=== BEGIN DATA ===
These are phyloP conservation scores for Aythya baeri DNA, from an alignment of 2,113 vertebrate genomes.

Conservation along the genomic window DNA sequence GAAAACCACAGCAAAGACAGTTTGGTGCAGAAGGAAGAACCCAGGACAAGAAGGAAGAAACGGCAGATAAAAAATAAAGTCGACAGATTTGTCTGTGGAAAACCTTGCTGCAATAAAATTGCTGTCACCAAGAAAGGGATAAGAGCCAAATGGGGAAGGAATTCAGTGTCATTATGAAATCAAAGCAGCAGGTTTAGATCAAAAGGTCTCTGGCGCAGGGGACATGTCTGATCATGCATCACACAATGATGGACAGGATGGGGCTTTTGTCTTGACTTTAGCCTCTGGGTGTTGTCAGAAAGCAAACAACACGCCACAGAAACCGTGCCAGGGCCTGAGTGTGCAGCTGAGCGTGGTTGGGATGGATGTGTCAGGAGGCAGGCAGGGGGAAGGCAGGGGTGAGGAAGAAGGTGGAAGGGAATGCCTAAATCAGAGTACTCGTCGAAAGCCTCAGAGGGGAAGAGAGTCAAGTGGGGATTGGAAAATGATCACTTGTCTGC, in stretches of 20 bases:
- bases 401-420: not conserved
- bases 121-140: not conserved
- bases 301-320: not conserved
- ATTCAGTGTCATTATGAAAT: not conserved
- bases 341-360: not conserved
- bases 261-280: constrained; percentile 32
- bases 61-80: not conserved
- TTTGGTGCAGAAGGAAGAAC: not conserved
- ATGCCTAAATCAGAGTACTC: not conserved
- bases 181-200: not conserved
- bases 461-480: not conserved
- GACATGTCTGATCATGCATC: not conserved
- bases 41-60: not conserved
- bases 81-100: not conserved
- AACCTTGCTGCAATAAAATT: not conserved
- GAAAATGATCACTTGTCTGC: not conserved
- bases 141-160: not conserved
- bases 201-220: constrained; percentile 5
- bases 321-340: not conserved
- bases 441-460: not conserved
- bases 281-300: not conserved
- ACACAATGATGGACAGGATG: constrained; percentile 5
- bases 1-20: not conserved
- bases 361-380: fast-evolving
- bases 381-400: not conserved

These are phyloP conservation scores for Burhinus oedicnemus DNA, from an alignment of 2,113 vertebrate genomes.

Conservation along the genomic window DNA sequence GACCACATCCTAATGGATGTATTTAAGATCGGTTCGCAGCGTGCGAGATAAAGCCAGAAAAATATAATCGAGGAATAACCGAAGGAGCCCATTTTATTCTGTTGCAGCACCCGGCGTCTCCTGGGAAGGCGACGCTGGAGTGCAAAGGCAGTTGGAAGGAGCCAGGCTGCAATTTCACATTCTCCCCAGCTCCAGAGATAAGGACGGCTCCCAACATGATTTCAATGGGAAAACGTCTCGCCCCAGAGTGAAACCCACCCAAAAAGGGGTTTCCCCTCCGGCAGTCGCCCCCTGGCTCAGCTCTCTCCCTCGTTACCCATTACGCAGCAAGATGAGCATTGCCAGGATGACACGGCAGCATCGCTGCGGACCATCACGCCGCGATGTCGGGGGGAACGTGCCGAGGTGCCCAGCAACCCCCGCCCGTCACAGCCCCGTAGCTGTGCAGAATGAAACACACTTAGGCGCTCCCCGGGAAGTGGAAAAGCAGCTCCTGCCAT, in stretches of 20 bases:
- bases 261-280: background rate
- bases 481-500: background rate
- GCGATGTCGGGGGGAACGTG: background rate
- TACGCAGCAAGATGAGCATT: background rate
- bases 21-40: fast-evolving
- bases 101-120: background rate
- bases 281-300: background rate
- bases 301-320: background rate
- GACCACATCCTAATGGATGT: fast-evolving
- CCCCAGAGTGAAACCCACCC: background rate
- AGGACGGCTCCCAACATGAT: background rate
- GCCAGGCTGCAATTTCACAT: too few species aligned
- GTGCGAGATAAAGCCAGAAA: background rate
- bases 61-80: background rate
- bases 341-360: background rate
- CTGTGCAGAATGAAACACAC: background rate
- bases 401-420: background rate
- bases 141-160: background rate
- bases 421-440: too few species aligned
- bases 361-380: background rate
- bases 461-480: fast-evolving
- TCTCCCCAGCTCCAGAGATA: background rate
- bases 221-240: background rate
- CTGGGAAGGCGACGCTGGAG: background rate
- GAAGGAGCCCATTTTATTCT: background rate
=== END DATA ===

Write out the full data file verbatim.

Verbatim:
These are phyloP conservation scores for Aythya baeri DNA, from an alignment of 2,113 vertebrate genomes.

Conservation along the genomic window DNA sequence GAAAACCACAGCAAAGACAGTTTGGTGCAGAAGGAAGAACCCAGGACAAGAAGGAAGAAACGGCAGATAAAAAATAAAGTCGACAGATTTGTCTGTGGAAAACCTTGCTGCAATAAAATTGCTGTCACCAAGAAAGGGATAAGAGCCAAATGGGGAAGGAATTCAGTGTCATTATGAAATCAAAGCAGCAGGTTTAGATCAAAAGGTCTCTGGCGCAGGGGACATGTCTGATCATGCATCACACAATGATGGACAGGATGGGGCTTTTGTCTTGACTTTAGCCTCTGGGTGTTGTCAGAAAGCAAACAACACGCCACAGAAACCGTGCCAGGGCCTGAGTGTGCAGCTGAGCGTGGTTGGGATGGATGTGTCAGGAGGCAGGCAGGGGGAAGGCAGGGGTGAGGAAGAAGGTGGAAGGGAATGCCTAAATCAGAGTACTCGTCGAAAGCCTCAGAGGGGAAGAGAGTCAAGTGGGGATTGGAAAATGATCACTTGTCTGC, in stretches of 20 bases:
- bases 401-420: not conserved
- bases 121-140: not conserved
- bases 301-320: not conserved
- ATTCAGTGTCATTATGAAAT: not conserved
- bases 341-360: not conserved
- bases 261-280: constrained; percentile 32
- bases 61-80: not conserved
- TTTGGTGCAGAAGGAAGAAC: not conserved
- ATGCCTAAATCAGAGTACTC: not conserved
- bases 181-200: not conserved
- bases 461-480: not conserved
- GACATGTCTGATCATGCATC: not conserved
- bases 41-60: not conserved
- bases 81-100: not conserved
- AACCTTGCTGCAATAAAATT: not conserved
- GAAAATGATCACTTGTCTGC: not conserved
- bases 141-160: not conserved
- bases 201-220: constrained; percentile 5
- bases 321-340: not conserved
- bases 441-460: not conserved
- bases 281-300: not conserved
- ACACAATGATGGACAGGATG: constrained; percentile 5
- bases 1-20: not conserved
- bases 361-380: fast-evolving
- bases 381-400: not conserved

These are phyloP conservation scores for Burhinus oedicnemus DNA, from an alignment of 2,113 vertebrate genomes.

Conservation along the genomic window DNA sequence GACCACATCCTAATGGATGTATTTAAGATCGGTTCGCAGCGTGCGAGATAAAGCCAGAAAAATATAATCGAGGAATAACCGAAGGAGCCCATTTTATTCTGTTGCAGCACCCGGCGTCTCCTGGGAAGGCGACGCTGGAGTGCAAAGGCAGTTGGAAGGAGCCAGGCTGCAATTTCACATTCTCCCCAGCTCCAGAGATAAGGACGGCTCCCAACATGATTTCAATGGGAAAACGTCTCGCCCCAGAGTGAAACCCACCCAAAAAGGGGTTTCCCCTCCGGCAGTCGCCCCCTGGCTCAGCTCTCTCCCTCGTTACCCATTACGCAGCAAGATGAGCATTGCCAGGATGACACGGCAGCATCGCTGCGGACCATCACGCCGCGATGTCGGGGGGAACGTGCCGAGGTGCCCAGCAACCCCCGCCCGTCACAGCCCCGTAGCTGTGCAGAATGAAACACACTTAGGCGCTCCCCGGGAAGTGGAAAAGCAGCTCCTGCCAT, in stretches of 20 bases:
- bases 261-280: background rate
- bases 481-500: background rate
- GCGATGTCGGGGGGAACGTG: background rate
- TACGCAGCAAGATGAGCATT: background rate
- bases 21-40: fast-evolving
- bases 101-120: background rate
- bases 281-300: background rate
- bases 301-320: background rate
- GACCACATCCTAATGGATGT: fast-evolving
- CCCCAGAGTGAAACCCACCC: background rate
- AGGACGGCTCCCAACATGAT: background rate
- GCCAGGCTGCAATTTCACAT: too few species aligned
- GTGCGAGATAAAGCCAGAAA: background rate
- bases 61-80: background rate
- bases 341-360: background rate
- CTGTGCAGAATGAAACACAC: background rate
- bases 401-420: background rate
- bases 141-160: background rate
- bases 421-440: too few species aligned
- bases 361-380: background rate
- bases 461-480: fast-evolving
- TCTCCCCAGCTCCAGAGATA: background rate
- bases 221-240: background rate
- CTGGGAAGGCGACGCTGGAG: background rate
- GAAGGAGCCCATTTTATTCT: background rate